(Independent UK) – The American-based doctor alleged to have orchestrated the assassination of Jovenel Moïse planned to assume the presidency after the murder, according to reports.
Haiti’s police chief Léon Charles said Christian Emmanuel Sanon recruited some of the suspects through a firm identified by The Miami Herald as CTU Security, registered in Florida as the Counter Terrorist Unit Federal Academy LLC.
Mr Charles said Mr Sanon flew into Haiti in June with “political objectives” and planned to assume the presidency following the removal of Mr Moïse, according to The Washington Post.
Quoting a person who interviewed the detained Colombians in Haiti, the Herald reported the men were recruited by the firm in Doral, Miami, and were paid about $3,000 per month.
Mr Charles said the doctor contacted the US-based Venezuelan company specializing in security, and told the alleged mercenaries they would become his personal bodyguard once president of Haiti.
Police officers found several items at his house, including a hat emblazoned with the logo of the US Drug Enforcement Administration, 20 boxes of bullets, gun parts, four automobile license plates from the Dominican Republic, two cars and correspondence with unidentified people.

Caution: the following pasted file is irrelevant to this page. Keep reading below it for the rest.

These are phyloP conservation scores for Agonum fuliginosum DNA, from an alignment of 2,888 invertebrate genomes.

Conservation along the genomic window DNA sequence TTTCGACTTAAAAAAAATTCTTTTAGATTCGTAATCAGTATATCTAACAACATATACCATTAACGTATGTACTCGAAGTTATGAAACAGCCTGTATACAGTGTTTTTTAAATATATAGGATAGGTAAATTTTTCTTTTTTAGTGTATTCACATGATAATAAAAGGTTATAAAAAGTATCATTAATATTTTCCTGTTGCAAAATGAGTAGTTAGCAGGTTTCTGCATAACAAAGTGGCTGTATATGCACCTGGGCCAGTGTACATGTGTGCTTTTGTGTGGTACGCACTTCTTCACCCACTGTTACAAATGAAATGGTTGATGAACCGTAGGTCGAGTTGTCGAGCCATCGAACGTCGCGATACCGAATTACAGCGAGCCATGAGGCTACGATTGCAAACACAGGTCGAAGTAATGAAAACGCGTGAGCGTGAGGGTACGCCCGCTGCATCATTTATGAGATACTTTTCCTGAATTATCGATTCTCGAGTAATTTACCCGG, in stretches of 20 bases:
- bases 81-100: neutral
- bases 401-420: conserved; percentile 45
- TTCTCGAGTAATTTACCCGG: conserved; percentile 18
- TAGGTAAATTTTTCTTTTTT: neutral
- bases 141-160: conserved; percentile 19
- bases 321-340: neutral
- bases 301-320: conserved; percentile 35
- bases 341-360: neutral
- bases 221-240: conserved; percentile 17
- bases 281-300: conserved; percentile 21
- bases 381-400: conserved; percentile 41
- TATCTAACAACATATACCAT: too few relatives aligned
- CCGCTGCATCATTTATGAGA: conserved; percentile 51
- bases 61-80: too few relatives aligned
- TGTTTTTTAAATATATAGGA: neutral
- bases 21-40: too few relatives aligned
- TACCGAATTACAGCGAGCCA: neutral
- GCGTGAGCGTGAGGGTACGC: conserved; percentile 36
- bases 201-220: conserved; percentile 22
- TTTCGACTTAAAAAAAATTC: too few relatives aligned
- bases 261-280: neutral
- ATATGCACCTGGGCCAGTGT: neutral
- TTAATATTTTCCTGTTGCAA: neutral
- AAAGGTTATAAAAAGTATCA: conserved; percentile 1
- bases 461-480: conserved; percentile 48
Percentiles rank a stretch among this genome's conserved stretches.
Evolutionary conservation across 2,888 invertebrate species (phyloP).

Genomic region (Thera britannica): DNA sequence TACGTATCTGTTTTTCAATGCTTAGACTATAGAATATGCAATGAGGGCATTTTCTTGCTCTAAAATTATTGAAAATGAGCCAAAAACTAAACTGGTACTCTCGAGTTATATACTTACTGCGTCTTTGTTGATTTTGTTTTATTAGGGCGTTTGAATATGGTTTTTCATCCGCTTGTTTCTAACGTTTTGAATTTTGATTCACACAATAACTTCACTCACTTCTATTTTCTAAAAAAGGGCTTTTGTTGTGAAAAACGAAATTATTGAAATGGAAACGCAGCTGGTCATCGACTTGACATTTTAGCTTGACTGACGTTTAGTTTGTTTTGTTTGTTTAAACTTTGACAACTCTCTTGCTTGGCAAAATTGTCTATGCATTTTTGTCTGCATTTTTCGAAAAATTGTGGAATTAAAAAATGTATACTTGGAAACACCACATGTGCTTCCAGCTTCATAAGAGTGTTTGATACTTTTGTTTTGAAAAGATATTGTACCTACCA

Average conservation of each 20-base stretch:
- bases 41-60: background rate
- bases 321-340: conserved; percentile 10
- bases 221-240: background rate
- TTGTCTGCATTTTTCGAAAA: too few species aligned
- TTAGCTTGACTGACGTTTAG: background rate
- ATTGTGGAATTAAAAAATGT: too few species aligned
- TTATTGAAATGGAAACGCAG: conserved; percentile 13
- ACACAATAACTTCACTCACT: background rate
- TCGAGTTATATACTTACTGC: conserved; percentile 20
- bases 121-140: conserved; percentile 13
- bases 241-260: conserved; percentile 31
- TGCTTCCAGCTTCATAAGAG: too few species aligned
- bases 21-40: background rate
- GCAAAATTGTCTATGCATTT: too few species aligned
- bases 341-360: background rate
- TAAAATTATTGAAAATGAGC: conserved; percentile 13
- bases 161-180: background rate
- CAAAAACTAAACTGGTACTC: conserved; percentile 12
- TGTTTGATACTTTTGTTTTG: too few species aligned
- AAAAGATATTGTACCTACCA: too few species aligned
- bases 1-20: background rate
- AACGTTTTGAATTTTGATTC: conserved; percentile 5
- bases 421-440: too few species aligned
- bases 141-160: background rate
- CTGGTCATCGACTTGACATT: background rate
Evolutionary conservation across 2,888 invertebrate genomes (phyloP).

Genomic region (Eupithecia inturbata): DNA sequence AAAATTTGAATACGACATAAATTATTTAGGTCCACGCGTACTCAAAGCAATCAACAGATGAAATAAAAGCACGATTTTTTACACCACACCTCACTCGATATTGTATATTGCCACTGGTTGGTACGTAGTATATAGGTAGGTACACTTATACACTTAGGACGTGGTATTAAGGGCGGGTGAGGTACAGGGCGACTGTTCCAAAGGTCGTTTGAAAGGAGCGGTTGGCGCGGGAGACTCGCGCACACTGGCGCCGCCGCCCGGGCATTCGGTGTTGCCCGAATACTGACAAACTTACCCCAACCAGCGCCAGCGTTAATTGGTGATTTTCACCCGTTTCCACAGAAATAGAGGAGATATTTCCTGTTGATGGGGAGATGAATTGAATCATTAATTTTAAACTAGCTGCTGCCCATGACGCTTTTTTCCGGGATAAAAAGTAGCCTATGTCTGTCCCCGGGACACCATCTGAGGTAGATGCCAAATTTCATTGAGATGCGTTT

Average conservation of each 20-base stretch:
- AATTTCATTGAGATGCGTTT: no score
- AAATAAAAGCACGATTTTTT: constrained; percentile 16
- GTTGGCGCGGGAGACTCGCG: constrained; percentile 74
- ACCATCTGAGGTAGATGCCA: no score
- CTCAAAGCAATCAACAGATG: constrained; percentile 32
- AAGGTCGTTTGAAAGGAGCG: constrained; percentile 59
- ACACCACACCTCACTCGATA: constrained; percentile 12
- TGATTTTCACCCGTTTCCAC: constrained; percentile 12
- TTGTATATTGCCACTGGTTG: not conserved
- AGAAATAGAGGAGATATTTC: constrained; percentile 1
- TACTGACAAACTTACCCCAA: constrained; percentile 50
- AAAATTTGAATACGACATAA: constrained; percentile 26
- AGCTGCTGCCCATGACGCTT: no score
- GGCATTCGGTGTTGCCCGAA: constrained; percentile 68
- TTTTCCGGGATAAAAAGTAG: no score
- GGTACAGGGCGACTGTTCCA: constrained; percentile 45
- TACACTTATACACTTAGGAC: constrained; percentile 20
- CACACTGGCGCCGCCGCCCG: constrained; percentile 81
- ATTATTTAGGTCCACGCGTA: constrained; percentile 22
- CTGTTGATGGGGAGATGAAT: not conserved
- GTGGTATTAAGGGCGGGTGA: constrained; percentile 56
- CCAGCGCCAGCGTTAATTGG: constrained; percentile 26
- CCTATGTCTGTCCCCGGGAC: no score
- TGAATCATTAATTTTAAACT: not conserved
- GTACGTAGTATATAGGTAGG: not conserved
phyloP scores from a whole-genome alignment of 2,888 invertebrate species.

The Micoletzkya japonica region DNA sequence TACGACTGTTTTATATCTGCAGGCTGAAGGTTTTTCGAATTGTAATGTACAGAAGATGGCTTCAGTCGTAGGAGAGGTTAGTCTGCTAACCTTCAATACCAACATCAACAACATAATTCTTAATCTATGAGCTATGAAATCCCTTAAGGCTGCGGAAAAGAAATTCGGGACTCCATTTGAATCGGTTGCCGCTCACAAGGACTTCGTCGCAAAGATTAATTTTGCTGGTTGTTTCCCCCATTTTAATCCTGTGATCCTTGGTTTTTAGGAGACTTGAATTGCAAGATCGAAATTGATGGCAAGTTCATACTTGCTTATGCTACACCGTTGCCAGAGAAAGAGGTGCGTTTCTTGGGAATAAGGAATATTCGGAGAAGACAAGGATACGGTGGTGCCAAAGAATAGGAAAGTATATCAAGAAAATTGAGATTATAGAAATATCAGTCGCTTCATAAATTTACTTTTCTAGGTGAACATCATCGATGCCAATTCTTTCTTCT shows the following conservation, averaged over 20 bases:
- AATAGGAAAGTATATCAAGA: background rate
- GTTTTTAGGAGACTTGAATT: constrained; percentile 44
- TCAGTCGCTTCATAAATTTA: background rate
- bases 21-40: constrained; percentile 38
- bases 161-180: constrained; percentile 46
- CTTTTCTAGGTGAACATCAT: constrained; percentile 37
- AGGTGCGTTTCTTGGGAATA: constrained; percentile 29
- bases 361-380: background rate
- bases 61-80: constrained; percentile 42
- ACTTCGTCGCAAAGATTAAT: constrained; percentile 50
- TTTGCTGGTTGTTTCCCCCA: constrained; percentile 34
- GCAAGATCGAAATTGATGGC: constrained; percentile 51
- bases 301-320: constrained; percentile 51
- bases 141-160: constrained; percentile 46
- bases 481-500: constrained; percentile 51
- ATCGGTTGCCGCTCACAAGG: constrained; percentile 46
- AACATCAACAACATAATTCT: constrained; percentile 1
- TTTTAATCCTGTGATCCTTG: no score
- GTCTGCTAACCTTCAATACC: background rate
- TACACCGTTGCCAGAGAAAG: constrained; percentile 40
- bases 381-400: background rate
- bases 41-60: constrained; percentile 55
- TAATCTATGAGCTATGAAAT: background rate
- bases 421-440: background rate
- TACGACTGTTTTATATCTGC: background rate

Last week, President Moïse was shot dead while his wife, who was seriously wounded in an attack was flown to Miami and remains hospitalised.
The police chief said a total of 26 Colombians are suspected in the killing of the president and, of them, 18 have been arrested, along with three Haitians. He said five of the suspects are still at large and at least three have been killed.
“They are dangerous individuals. I’m talking commando, specialised commando,” said Mr Charles while explaining that police are working with high-ranking Colombian officials to identify details of the alleged plot, including when the suspects left Colombia and who paid for their tickets.
The announcement of his arrest was made hours after hundreds of Haitians sought solace in prayer at early Sunday church services as a political power struggle threatened to further destabilise their fragile country.
Haiti, a country of more than 11 million people, currently has only 10 elected officials after it failed to hold parliamentary elections, leading Moïse to rule by decree for more than a year until his death. Interim Prime Minister Claude Joseph is currently leading Haiti with the help of the police and military, but he faces mounting challenges to his power.
While the streets were calm on Sunday, government officials worry about what lies ahead and have requested the US and the UN for military assistance. However, Pentagon chief spokesman John Kirby on Sunday said on Fox News that the Pentagon is analysing the request to send troops to Haiti and that no decisions have been made.
“I think that’s really where are our energies are best applied right now, in helping them get their arms around investigating this incident and figuring out who’s culpable, who’s responsible and how best to hold them accountable going forward,” Mr Kirby said.